After they had the landmarks they needed, I was given a bit more drugs (a total of 75mcg of fentanyl and 2 of Versed), but was still conscious enough to remember everything. I didn’t, however, hurt near as badly as last time. I believe he numbed part of my liver, which burned, but I was able to tolerate the test without tears. Mostly, I just laid back and let him work.
Before long, they were taking me down the hall to recovery. On the way, I mentioned to the nurse what he had said about the tumor being larger. I asked, if she had time, could she go back and look at my scans and let me know if that were true. She didn’t hesitate to say yes and promised she’d look into it. I was really terrified that the abdominal pains I have been suffering from were the tumors growing and spreading while we were completely unaware.
I didn’t sleep at all in recovery and was able to have a clear liquid lunch (yum, broth and juice!) Sharon came in to see me long before Dr. B did. She had a wounded puppy look on her face and said, “I was told that you had concerns your tumor had grown and I didn’t want you leaving here defeated. I have the pictures from your last MRI and today’s CT with the measurements on them. Remember, an MRI is more detailed so we’ll see boundaries more clearly, but from what I saw your tumor is unchanged.” She showed me the photos and the tumor shows no growth. I nearly cried from relief and I was so thankful she was willing to go above and beyond to ease my concerns.
The next little drama occurred when my bladder told me it was clearly time to use the bathroom. My recovery nurse took this time to inform me that I was on bed rest until two. I really didn’t want to use a bedpan. I hate bedpans just from the fact that you have to sit on some little plastic bowl and then wait for someone else to help you. I just want to pee in peace dang it! No luck, however, as my nurse wouldn’t budge and gave me the options of holding it or using the bed pan. Holding it required my bladder to be fine for two more hours; so not an option. And thus, I had my first experience peeing on a bedpan. This feat is nearly impossible. It took me five minutes to find a position I could urinate in and another few to convince myself that the sharp plastic digging into my legs and butt was fine. Even after, I felt like I hadn’t completely relieved my bladder –because really, the second the urine hits your flesh since you are sitting in your waste, you don’t really want to keep going. To my patients, I am so, so very sorry you ever have to experience this. I promise I will redesign the damn bedpan for comfort sake!
By time Dr. B did finally get around to checking on me, I was just ready to get out of there. It was a good thing, too, since it was almost two and I could finally get up, stretch my legs and use the real bathroom. I was ready to go home and get some actual solid food into my stomach and was really glad that pain was minimal. The biggest nuisance happened to be the itching around my port-a-cath; I might be allergic to the glue on the tape.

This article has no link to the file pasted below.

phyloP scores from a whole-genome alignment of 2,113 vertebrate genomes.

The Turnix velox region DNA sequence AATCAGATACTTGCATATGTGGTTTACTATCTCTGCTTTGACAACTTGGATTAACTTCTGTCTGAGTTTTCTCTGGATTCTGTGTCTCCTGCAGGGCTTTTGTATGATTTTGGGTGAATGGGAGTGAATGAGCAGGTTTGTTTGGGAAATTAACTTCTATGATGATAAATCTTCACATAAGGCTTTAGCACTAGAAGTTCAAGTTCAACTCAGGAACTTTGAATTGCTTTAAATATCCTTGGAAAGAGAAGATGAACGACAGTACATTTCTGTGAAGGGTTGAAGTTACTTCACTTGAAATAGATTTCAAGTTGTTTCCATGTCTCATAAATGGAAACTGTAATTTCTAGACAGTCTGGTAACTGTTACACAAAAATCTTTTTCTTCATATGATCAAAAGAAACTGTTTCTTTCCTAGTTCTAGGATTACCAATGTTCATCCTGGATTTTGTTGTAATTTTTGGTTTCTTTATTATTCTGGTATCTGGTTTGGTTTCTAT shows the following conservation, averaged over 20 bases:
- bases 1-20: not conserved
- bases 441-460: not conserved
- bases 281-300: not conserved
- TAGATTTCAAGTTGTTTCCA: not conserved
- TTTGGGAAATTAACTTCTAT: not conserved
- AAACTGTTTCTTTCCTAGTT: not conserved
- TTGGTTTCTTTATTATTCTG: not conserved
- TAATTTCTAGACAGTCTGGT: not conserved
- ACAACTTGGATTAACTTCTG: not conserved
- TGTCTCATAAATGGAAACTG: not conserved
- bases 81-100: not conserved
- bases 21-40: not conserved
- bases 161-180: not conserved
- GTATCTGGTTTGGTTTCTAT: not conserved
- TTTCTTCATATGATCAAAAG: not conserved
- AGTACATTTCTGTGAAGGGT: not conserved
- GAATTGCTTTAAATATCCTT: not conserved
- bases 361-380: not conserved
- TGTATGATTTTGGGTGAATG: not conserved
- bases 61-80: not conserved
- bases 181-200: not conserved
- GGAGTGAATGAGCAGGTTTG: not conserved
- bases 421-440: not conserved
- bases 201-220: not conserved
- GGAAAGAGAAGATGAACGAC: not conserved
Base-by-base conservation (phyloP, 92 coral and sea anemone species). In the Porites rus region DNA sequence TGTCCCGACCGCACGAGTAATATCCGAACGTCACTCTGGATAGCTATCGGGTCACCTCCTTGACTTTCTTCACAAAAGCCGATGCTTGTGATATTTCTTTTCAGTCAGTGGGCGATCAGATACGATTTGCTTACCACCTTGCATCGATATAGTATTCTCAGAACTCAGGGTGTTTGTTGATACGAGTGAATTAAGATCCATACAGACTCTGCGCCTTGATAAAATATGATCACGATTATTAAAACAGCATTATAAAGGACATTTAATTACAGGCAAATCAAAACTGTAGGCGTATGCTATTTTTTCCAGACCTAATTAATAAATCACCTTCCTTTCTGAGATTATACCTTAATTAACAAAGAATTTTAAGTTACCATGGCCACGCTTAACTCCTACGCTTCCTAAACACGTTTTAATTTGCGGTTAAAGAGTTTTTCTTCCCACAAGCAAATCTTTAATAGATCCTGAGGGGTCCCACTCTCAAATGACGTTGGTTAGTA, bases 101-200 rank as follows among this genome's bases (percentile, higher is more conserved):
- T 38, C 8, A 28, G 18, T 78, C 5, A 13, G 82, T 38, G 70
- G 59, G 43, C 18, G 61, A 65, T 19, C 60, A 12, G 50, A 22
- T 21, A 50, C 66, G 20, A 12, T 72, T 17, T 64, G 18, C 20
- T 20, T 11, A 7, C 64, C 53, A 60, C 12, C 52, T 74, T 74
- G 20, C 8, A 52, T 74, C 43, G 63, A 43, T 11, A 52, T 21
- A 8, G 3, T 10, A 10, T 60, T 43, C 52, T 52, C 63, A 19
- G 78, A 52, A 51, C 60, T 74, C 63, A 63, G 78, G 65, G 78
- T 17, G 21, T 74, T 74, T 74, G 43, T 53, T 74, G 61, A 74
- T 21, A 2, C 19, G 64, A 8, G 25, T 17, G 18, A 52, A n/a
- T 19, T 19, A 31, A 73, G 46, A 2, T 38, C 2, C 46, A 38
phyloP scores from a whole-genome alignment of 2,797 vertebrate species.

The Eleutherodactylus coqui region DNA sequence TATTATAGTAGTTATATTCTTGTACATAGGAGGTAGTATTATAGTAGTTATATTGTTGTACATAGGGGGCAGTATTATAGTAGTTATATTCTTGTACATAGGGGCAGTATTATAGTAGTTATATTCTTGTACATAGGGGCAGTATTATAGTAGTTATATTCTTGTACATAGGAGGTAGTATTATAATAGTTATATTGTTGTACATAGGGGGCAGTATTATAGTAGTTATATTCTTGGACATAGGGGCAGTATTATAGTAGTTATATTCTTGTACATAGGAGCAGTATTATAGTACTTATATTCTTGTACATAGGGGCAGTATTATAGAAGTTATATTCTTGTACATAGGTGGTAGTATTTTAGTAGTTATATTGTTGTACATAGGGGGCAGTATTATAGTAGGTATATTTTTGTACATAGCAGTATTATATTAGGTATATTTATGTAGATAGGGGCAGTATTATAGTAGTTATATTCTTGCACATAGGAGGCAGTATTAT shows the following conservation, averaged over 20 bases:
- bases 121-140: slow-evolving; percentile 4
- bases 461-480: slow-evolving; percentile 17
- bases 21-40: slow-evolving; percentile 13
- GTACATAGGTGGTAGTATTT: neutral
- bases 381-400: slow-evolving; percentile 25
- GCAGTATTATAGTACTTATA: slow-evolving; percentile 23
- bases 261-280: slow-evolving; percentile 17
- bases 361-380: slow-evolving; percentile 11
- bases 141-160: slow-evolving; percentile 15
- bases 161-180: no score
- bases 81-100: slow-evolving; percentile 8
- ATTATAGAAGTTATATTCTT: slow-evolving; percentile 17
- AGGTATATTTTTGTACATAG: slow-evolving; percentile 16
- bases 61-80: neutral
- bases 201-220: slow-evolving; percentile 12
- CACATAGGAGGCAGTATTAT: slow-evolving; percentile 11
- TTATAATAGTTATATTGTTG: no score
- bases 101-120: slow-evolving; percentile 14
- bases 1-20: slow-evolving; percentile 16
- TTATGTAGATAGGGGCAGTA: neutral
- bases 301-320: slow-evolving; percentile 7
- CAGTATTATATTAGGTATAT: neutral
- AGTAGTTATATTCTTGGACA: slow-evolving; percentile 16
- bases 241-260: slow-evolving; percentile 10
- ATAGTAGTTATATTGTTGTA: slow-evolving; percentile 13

The rest of the day was uneventful and Friday was a standard chemo day. Dr. Brooks met with us this week, which was a pleasant surprise. Milo, Malika and I entertained his medical assistant and him with our energy and constant jabbering. Dr. Brooks told us it would be about two weeks before we knew anything from my biopsy, but that we would certainly continue with chemo until then so we wouldn’t lose ground against the tumor (who might need some dark, evil name.) Once the results are back, he is going to forward the information to some other physicians and get their feedback on trials and medications we might want to use. I’m determined that something good will come from this second biopsy, especially after the fiasco it was. I recounted this story to Dr. Brooks, who is going to write to someone at the hospital about how poor the other doctor’s bedside manner was, and I told him that Dr. B had me exceedingly concerned for my safety as well as my overall condition. In fact, he was “chock-full of awesome!” (Said quite sarcastically, of course). Dr. Brooks seemed to really appreciate my humor, energy and outlook. He said it must be incredibly difficult for people to believe I am sick, which I get a lot.
I don’t know what’s keeping me going, maybe it is the kind words of support in cards and emails, the calls and the love I get from everyone. Maybe it’s just me being me. Either way, I appreciate the team of people around me who care so much and are behind me. I do read the cards, even if I don’t get time to reply to them all so please don’t stop sending notes and emails. I love getting them and they cheer me up when I am down. The comments on the blog are also appreciated, as are the ones on my Facebook wall. I’m going to keep pushing through and will inform you as we progress. Let me know if there are any questions I’m not answering; I’ll be happy to respond. I’m seriously honest, as if you couldn’t tell…or as Dr. Brooks put it “a loud backseat driver who has no fear of saying what’s on her mind.”